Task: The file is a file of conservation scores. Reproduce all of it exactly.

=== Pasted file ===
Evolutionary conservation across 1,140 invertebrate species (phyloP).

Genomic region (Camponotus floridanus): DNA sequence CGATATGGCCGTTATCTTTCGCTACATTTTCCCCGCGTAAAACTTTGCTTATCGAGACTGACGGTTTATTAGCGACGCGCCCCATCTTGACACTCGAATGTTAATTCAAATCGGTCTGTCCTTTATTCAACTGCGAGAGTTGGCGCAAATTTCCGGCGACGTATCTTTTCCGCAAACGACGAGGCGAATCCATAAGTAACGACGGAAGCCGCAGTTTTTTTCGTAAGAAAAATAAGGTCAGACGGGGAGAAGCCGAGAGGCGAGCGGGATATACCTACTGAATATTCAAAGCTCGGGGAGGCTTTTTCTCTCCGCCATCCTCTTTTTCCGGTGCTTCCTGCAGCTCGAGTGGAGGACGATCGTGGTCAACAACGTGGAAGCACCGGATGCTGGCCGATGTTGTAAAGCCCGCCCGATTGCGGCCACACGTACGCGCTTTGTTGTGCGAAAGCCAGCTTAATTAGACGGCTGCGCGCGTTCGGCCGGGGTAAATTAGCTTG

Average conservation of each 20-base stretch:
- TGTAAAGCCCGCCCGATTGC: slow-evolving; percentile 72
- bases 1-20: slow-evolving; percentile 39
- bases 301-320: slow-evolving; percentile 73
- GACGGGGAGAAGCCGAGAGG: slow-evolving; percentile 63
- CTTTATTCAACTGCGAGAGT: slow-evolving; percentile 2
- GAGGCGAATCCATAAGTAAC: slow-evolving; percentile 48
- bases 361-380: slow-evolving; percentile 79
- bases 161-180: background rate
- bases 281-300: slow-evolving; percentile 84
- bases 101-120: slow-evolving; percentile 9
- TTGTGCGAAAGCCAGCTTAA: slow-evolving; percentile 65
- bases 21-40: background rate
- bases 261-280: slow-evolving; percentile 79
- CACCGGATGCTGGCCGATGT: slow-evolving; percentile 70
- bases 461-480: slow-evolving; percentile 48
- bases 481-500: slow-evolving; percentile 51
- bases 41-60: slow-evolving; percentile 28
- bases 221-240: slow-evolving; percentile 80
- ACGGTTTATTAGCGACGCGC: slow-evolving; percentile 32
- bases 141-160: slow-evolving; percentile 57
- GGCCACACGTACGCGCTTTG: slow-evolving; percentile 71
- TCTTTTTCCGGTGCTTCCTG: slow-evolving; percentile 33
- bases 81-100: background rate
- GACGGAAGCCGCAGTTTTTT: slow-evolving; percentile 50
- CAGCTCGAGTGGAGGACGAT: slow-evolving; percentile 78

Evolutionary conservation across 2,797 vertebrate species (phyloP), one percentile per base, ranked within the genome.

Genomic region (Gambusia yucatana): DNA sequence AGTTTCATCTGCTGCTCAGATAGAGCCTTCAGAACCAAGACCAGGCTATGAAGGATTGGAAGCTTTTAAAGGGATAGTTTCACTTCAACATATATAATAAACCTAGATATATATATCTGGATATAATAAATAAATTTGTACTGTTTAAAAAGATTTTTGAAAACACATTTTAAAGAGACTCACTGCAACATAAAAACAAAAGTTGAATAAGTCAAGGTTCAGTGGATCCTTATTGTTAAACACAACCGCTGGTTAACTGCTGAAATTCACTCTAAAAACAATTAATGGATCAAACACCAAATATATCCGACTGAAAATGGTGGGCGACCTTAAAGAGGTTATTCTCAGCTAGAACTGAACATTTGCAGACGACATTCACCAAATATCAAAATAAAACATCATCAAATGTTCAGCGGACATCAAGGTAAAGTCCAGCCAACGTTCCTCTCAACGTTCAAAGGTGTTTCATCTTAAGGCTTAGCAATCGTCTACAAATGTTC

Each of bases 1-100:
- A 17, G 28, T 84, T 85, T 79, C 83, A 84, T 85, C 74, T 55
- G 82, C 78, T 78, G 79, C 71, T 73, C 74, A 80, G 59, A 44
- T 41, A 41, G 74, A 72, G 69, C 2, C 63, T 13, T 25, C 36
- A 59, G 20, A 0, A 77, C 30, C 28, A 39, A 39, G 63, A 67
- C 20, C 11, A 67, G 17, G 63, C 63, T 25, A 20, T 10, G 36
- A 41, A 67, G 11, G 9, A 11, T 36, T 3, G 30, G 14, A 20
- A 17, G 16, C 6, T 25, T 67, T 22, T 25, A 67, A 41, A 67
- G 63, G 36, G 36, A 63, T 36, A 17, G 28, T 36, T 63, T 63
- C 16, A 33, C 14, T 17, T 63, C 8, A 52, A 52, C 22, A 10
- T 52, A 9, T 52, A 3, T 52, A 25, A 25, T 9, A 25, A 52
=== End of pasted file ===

Evolutionary conservation across 1,140 invertebrate species (phyloP).

Genomic region (Camponotus floridanus): DNA sequence CGATATGGCCGTTATCTTTCGCTACATTTTCCCCGCGTAAAACTTTGCTTATCGAGACTGACGGTTTATTAGCGACGCGCCCCATCTTGACACTCGAATGTTAATTCAAATCGGTCTGTCCTTTATTCAACTGCGAGAGTTGGCGCAAATTTCCGGCGACGTATCTTTTCCGCAAACGACGAGGCGAATCCATAAGTAACGACGGAAGCCGCAGTTTTTTTCGTAAGAAAAATAAGGTCAGACGGGGAGAAGCCGAGAGGCGAGCGGGATATACCTACTGAATATTCAAAGCTCGGGGAGGCTTTTTCTCTCCGCCATCCTCTTTTTCCGGTGCTTCCTGCAGCTCGAGTGGAGGACGATCGTGGTCAACAACGTGGAAGCACCGGATGCTGGCCGATGTTGTAAAGCCCGCCCGATTGCGGCCACACGTACGCGCTTTGTTGTGCGAAAGCCAGCTTAATTAGACGGCTGCGCGCGTTCGGCCGGGGTAAATTAGCTTG

Average conservation of each 20-base stretch:
- TGTAAAGCCCGCCCGATTGC: slow-evolving; percentile 72
- bases 1-20: slow-evolving; percentile 39
- bases 301-320: slow-evolving; percentile 73
- GACGGGGAGAAGCCGAGAGG: slow-evolving; percentile 63
- CTTTATTCAACTGCGAGAGT: slow-evolving; percentile 2
- GAGGCGAATCCATAAGTAAC: slow-evolving; percentile 48
- bases 361-380: slow-evolving; percentile 79
- bases 161-180: background rate
- bases 281-300: slow-evolving; percentile 84
- bases 101-120: slow-evolving; percentile 9
- TTGTGCGAAAGCCAGCTTAA: slow-evolving; percentile 65
- bases 21-40: background rate
- bases 261-280: slow-evolving; percentile 79
- CACCGGATGCTGGCCGATGT: slow-evolving; percentile 70
- bases 461-480: slow-evolving; percentile 48
- bases 481-500: slow-evolving; percentile 51
- bases 41-60: slow-evolving; percentile 28
- bases 221-240: slow-evolving; percentile 80
- ACGGTTTATTAGCGACGCGC: slow-evolving; percentile 32
- bases 141-160: slow-evolving; percentile 57
- GGCCACACGTACGCGCTTTG: slow-evolving; percentile 71
- TCTTTTTCCGGTGCTTCCTG: slow-evolving; percentile 33
- bases 81-100: background rate
- GACGGAAGCCGCAGTTTTTT: slow-evolving; percentile 50
- CAGCTCGAGTGGAGGACGAT: slow-evolving; percentile 78

Evolutionary conservation across 2,797 vertebrate species (phyloP), one percentile per base, ranked within the genome.

Genomic region (Gambusia yucatana): DNA sequence AGTTTCATCTGCTGCTCAGATAGAGCCTTCAGAACCAAGACCAGGCTATGAAGGATTGGAAGCTTTTAAAGGGATAGTTTCACTTCAACATATATAATAAACCTAGATATATATATCTGGATATAATAAATAAATTTGTACTGTTTAAAAAGATTTTTGAAAACACATTTTAAAGAGACTCACTGCAACATAAAAACAAAAGTTGAATAAGTCAAGGTTCAGTGGATCCTTATTGTTAAACACAACCGCTGGTTAACTGCTGAAATTCACTCTAAAAACAATTAATGGATCAAACACCAAATATATCCGACTGAAAATGGTGGGCGACCTTAAAGAGGTTATTCTCAGCTAGAACTGAACATTTGCAGACGACATTCACCAAATATCAAAATAAAACATCATCAAATGTTCAGCGGACATCAAGGTAAAGTCCAGCCAACGTTCCTCTCAACGTTCAAAGGTGTTTCATCTTAAGGCTTAGCAATCGTCTACAAATGTTC

Each of bases 1-100:
- A 17, G 28, T 84, T 85, T 79, C 83, A 84, T 85, C 74, T 55
- G 82, C 78, T 78, G 79, C 71, T 73, C 74, A 80, G 59, A 44
- T 41, A 41, G 74, A 72, G 69, C 2, C 63, T 13, T 25, C 36
- A 59, G 20, A 0, A 77, C 30, C 28, A 39, A 39, G 63, A 67
- C 20, C 11, A 67, G 17, G 63, C 63, T 25, A 20, T 10, G 36
- A 41, A 67, G 11, G 9, A 11, T 36, T 3, G 30, G 14, A 20
- A 17, G 16, C 6, T 25, T 67, T 22, T 25, A 67, A 41, A 67
- G 63, G 36, G 36, A 63, T 36, A 17, G 28, T 36, T 63, T 63
- C 16, A 33, C 14, T 17, T 63, C 8, A 52, A 52, C 22, A 10
- T 52, A 9, T 52, A 3, T 52, A 25, A 25, T 9, A 25, A 52